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Photo Tips

Long Lens vs. Wide Lens

July 10, 2024

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One of the most confusing things I encountered as a beginner photographer was the overwhelming number of different lenses on the market. The pricing ranged from hundreds to thousands, which seemed so crazy to me at the time. I couldn’t figure out what could possibly be the difference between all these lenses. Which lens is best for the type of photography I am trying to achieve, and which should I buy first?

One of the main differences that affect the final result of your image is the focal length of your lens.

There are long lenses and wide-angle lenses, and each of them will allow you to create different effects.

A wide lens (like the 24mm or 35mm) will not only capture a wider range of what’s in front of you but also capture more of the details.

A long lens (like the 85mm, 100mm, 135mm…) will capture a smaller section of what’s in front of you and will compress the background.

The longer the lens, the greater the compression and the blurrier the background you will be able to achieve (there are more factors to blurry backgrounds to consider, and you can read about them here).

Example:

Here are examples of images taken seconds apart in the same spot and with the same light but with different lenses:

Wide lens:

Long lens:

When to Use Wide Lenses:

Wide lenses are my favorite to use during indoor sessions. They give me more freedom to move around and include more of the details around my subject, which is very important for storytelling purposes. My favorite is the 35mm (or 24mm if you have a crop sensor camera). In my outdoor sessions, I love using my wide lens when I want to include more of the background (if it is pretty and worth capturing) and if I want to get close and intimate shots to include more of the situation.

When to Use Long Lenses:

Long lenses are my favorite to use in situations where I am trying to focus entirely on my subjects. The compression and blurry background that these lenses help create really make my clients pop off the image. These lenses are also very helpful to minimize distractions in the background and create a “cleaner” look.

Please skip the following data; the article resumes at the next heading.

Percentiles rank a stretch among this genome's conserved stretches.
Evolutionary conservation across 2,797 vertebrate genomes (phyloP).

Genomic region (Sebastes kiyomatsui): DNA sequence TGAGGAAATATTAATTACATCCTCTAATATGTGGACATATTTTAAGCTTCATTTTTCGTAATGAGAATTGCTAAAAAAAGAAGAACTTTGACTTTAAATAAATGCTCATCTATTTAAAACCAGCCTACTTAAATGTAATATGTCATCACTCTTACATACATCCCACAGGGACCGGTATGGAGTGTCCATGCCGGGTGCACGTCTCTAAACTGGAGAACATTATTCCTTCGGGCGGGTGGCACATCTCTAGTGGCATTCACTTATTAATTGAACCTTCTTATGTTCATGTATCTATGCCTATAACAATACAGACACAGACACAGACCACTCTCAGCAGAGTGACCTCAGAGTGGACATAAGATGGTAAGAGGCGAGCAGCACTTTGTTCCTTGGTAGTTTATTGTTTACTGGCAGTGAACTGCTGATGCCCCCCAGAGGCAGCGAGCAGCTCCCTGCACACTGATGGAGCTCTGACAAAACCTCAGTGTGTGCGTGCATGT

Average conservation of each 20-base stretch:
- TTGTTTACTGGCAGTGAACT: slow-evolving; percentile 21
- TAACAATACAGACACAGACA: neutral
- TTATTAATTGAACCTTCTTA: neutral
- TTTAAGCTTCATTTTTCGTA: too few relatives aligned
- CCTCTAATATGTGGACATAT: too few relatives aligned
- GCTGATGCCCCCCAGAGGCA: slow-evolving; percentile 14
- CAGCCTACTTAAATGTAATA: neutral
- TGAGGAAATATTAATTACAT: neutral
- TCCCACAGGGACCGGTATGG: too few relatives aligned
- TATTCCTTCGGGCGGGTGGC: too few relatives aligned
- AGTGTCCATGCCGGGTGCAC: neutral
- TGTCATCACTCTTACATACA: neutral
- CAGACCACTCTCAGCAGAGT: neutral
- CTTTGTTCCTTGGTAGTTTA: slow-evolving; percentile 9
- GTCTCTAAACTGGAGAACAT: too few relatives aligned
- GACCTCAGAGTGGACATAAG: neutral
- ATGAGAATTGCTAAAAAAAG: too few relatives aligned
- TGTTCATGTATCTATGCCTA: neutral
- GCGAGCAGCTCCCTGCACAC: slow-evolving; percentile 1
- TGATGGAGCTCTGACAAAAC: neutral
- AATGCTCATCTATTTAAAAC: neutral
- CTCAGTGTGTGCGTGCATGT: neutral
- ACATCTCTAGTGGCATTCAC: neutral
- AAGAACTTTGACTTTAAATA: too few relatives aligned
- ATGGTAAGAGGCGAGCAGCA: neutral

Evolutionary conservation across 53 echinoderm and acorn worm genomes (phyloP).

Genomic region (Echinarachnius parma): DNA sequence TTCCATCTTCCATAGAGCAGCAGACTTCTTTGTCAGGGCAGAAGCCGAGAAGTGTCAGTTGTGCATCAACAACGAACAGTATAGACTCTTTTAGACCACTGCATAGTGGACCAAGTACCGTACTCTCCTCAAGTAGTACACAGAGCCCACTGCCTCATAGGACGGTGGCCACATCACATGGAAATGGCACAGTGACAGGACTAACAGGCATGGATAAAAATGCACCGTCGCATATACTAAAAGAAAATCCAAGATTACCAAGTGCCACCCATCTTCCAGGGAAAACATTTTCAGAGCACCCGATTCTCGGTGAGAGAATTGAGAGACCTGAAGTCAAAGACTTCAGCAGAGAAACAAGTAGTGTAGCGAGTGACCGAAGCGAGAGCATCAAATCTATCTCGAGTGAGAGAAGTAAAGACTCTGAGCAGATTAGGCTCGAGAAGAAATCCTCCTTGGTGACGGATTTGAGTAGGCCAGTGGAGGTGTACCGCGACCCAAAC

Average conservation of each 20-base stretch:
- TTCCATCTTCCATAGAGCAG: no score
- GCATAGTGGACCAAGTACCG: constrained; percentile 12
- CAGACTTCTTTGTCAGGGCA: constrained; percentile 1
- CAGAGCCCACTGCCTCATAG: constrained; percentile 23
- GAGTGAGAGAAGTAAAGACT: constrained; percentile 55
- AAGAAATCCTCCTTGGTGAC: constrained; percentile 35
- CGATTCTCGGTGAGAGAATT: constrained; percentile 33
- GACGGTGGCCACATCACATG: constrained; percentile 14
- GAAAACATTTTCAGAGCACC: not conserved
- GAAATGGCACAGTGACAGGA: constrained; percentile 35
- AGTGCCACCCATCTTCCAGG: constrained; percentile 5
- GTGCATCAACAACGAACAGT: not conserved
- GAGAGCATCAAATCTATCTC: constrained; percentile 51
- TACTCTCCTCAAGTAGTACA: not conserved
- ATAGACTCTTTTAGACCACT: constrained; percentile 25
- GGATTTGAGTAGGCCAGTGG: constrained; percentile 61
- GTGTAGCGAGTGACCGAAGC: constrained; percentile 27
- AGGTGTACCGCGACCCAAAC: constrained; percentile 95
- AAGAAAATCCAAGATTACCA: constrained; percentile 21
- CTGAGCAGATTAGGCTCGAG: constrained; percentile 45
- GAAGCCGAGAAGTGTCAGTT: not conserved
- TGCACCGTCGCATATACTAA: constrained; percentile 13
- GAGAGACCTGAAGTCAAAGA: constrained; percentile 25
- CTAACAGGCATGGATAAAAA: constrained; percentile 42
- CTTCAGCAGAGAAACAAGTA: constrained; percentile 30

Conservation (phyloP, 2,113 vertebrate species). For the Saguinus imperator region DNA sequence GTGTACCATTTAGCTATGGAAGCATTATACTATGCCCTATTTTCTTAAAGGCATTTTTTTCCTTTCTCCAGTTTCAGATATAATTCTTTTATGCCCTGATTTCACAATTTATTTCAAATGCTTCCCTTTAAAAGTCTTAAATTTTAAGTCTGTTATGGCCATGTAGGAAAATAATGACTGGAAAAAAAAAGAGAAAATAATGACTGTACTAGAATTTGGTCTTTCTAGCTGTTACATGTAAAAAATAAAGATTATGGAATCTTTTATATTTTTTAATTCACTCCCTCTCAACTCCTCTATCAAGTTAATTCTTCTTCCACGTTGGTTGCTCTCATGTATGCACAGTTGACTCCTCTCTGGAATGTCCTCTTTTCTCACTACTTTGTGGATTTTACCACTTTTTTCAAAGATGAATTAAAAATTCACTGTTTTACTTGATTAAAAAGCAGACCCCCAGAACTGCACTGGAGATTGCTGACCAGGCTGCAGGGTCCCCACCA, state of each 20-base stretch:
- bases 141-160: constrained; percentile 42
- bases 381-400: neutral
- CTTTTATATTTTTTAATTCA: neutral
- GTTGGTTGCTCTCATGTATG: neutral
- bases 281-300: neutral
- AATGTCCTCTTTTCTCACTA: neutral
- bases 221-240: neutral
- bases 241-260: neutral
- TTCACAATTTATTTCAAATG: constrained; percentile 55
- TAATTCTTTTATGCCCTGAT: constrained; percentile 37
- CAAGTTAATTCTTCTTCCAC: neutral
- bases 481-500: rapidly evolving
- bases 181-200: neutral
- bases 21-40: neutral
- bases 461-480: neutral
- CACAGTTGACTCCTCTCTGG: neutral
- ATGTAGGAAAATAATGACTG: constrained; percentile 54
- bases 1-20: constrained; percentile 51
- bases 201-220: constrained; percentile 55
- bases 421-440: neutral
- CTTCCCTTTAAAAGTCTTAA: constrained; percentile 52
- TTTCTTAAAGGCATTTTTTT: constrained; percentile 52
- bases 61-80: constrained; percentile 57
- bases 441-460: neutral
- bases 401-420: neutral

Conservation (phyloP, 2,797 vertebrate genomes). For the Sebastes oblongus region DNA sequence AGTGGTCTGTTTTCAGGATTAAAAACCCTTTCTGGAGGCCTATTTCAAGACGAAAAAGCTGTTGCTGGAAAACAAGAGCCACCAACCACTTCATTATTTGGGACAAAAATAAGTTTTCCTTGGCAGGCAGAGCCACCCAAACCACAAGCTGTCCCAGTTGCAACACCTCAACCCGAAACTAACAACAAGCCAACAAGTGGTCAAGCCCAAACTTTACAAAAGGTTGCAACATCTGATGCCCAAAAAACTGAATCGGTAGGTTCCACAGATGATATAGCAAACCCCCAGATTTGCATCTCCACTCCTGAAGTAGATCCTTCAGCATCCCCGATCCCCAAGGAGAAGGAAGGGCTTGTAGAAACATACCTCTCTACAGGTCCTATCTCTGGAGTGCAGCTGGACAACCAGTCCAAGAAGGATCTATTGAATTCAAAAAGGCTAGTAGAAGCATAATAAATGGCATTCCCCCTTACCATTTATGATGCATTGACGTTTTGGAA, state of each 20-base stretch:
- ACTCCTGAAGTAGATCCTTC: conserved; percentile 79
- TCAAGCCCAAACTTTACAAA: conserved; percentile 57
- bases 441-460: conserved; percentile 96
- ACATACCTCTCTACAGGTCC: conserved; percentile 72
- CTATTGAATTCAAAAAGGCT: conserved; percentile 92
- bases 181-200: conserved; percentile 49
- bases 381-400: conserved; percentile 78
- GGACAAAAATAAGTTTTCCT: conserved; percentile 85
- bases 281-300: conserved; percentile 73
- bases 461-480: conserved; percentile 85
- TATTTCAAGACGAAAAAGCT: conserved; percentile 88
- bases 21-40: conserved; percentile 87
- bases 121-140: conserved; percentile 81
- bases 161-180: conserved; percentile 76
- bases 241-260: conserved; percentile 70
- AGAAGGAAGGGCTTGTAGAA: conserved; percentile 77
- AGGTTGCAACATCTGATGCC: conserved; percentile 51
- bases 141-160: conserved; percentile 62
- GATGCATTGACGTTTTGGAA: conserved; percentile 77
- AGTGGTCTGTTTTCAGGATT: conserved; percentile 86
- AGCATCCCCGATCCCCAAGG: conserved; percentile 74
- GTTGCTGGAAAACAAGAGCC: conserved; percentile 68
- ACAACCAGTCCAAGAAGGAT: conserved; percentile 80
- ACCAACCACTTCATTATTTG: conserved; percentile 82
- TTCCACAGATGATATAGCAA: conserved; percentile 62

I also use longer lenses (50mm, 100mm) when I am trying to focus and capture small details like baby feet, baby noses, wedding rings, and such.

Mixing Wide and Long Lenses:

Using a mix of wide and long lenses will give you the option to provide a wider variety of images for your client. So I highly recommend having both options handy!

I hope this helps!

Xoxo, More

PS: If you are just starting your photography journey or have a camera and are not sure how to use it, check out my Photography for Beginners course! It’s designed to help you take beautiful photos quickly and confidently. Whether you’re aiming to master manual mode, understand your camera settings, or create stunning images, this course will guide you every step of the way. Don’t miss out on the chance to transform your photography skills!

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welome to my blog

I'm More, and I'm so happy you're here. This blog a journal about my sessions, photography tips, travels,  and style. Stay a while and say hello!

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